INT: Did you at this time expect any intervention by the West?

BK: No. And I tell you, I have even, I can't prove it completely, but indirectly. On November the Fourth, before the declaration of neutrality, an old, but very distinguished journalist visited my headquarters. He was McCarthy. Not the Senator McCarthy. He was the permanent residence of the New York Times in Vienna. He came to me and asked this question. And he told me, look, tomorrow it will be the first page of the New York Times that the commander in chief of the National Guard asked the West to send troops. Can I print that? Do you want troops? And I told, no sir. I don't want Hungary to be incinerated. Because if American troops will appear in Hungary, it will be World War Three. If it is World War Three, it is an atomic war. If it is an atomic war, Hungary will be the first target. And instead of liberation, we will be incinerated. No. America has to know other ways to persuade the Soviet Union not to continue this aggression which was going on. In other words, these hot-headed things of freedom fighters who shouted in radio reports etcetera, where are the Americans, etcetera, why don't you come and help us with troops?

I was not of the opinion that American troops would have been the solution. I knew that the Suez thing was already on. No, the Suez thing was on only, it was on already. I remember ... ... referred to Suez thing in the Buda mountains of November the fourth. So that it is a very complicated world affair, if Russia, if American troops will come into Hungary in combat gear, it might be World War Three, and we will not get ... ... so that is what I told on November the fourth, first to, to McCarthy. And that is still my opinion. The, America and the West might have done ... serious threat, or economic boycott, etcetera, but military affair was not what would have solved the problem.

INT: Radio Free Europe was of course, very active ... bro... Hungary, what did you hear about Radio Free Europe?

BK: The last thing what Iheard of my ... there was there a retired colonel, lieutenant colonel in the general staff who send on November the fifth morning, or November the fourth morning a proclamation for me, that you, Bela Kiraly, you national hero, and that kind of nonsense, now, everything is in hand, fight the Russians, surely you will not be let alone, and that kind of thing. But I took it then, like I took it since, as a very irresponsible thing, the guy was sacked after that, because it was a completely unauthorised, for a moment I thought that it was the message of the American government, but I was clever enough to came to the conclusion, it can't be the American government, because I had all the right to ... ... after all Radio Free Europe was a private organisation, whatever nobody know, ... ... not absolutely Europe. So Radio Free Europe did a grand, not only Radio Free Europe, but the organisation, Free Europe Committee did a grand thing in maintaining the resistance spirit up to the Revolution, but during the Revolution it did not do a good job. I only told you earlier that from my prison window sometimes in the summer of fifty six, I even see with naked eye, a balloon which was flying over ... this balloon programme was tremendously effective, that is how Hungary knew about the 'secret speech' of Khrushchev. The balloon, through it the Western Hungary was full with Khrushchev's speeches, they were prizes by the government that it should be collected, and they paid for the collection, but that even increased the interest in what is it that the government is so interested to collect it. In other words, up to the Revolution, Radio Free Europe was, did a very magnificent job, and after that it did, during these crucial days, tremendous mistakes were committed, it was, many people might have considered American government message, what they sent, over-confidence was what they tried to pour into the hearts of the freedom fighters, and many took it at face value. The case is that is an important part of the truth too, that after the Revolution in 'fifty seven, all these leading staff members were sacked there, because of that behaviour, unauthorised kind of comments, and messages.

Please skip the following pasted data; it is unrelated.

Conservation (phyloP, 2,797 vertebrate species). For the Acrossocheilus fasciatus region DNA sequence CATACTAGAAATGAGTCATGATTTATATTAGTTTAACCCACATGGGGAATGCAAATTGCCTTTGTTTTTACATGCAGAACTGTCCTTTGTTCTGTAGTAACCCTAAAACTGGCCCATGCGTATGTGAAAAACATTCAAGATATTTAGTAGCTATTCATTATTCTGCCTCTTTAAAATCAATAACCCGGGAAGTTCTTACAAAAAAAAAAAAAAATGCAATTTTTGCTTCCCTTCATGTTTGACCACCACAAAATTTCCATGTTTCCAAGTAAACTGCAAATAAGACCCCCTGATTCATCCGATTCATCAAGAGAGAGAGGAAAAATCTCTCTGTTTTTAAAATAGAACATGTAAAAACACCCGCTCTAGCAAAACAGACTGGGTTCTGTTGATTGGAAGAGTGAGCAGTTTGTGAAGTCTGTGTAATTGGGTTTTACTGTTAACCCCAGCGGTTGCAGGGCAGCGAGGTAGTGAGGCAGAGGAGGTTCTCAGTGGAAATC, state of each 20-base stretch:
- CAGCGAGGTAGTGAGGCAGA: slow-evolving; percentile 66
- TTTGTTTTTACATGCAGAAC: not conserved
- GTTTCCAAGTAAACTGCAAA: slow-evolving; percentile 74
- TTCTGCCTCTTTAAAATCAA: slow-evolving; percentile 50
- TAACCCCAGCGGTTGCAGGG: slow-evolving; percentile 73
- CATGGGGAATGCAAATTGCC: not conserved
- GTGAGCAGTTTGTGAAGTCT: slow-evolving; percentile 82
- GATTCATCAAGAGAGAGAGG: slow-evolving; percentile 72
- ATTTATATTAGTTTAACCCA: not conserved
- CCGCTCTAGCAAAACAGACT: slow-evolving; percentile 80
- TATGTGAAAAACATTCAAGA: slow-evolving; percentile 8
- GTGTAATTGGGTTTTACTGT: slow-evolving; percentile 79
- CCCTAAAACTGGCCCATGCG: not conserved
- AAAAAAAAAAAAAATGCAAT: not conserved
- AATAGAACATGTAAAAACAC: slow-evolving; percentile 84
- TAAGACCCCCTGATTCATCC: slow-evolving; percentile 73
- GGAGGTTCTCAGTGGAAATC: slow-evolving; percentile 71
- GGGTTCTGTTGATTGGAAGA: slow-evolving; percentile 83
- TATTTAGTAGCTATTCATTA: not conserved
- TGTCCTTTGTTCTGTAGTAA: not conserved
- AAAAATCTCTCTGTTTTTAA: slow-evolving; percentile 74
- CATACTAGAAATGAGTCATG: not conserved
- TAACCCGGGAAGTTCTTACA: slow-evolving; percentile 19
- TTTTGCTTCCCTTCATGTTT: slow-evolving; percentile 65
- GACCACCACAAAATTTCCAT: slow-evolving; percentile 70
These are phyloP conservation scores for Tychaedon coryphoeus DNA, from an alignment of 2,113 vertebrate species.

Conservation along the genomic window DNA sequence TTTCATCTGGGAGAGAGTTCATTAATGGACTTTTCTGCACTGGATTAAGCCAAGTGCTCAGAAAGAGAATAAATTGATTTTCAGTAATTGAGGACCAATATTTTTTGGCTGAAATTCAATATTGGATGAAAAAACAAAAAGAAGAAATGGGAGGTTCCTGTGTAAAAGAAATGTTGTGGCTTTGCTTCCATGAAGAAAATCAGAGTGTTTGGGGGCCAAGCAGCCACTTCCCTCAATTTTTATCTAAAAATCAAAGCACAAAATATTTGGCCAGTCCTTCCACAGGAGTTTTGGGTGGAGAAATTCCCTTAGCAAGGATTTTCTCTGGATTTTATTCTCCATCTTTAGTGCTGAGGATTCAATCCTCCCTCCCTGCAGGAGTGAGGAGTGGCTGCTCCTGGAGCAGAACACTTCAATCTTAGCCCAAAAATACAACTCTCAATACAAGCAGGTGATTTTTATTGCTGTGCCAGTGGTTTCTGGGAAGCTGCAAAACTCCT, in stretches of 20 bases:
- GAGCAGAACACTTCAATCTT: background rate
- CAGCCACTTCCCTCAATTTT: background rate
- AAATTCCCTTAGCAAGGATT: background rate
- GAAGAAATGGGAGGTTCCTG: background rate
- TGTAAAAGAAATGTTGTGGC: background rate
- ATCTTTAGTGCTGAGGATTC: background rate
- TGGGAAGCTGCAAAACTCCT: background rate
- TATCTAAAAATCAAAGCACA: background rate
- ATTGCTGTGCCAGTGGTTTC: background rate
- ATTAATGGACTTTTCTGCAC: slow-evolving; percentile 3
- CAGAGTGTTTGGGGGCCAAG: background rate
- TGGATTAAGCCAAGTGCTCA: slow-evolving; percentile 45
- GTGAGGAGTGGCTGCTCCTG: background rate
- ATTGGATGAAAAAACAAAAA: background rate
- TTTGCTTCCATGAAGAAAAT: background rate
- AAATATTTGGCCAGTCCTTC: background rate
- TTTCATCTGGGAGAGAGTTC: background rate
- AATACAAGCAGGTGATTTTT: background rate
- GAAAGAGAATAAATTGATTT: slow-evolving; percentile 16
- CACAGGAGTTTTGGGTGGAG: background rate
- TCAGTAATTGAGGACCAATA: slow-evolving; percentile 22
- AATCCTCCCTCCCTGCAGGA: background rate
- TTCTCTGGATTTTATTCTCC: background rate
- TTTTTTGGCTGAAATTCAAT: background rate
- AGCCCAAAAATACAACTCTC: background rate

INT: What is the importance of the Hungarian Revolution?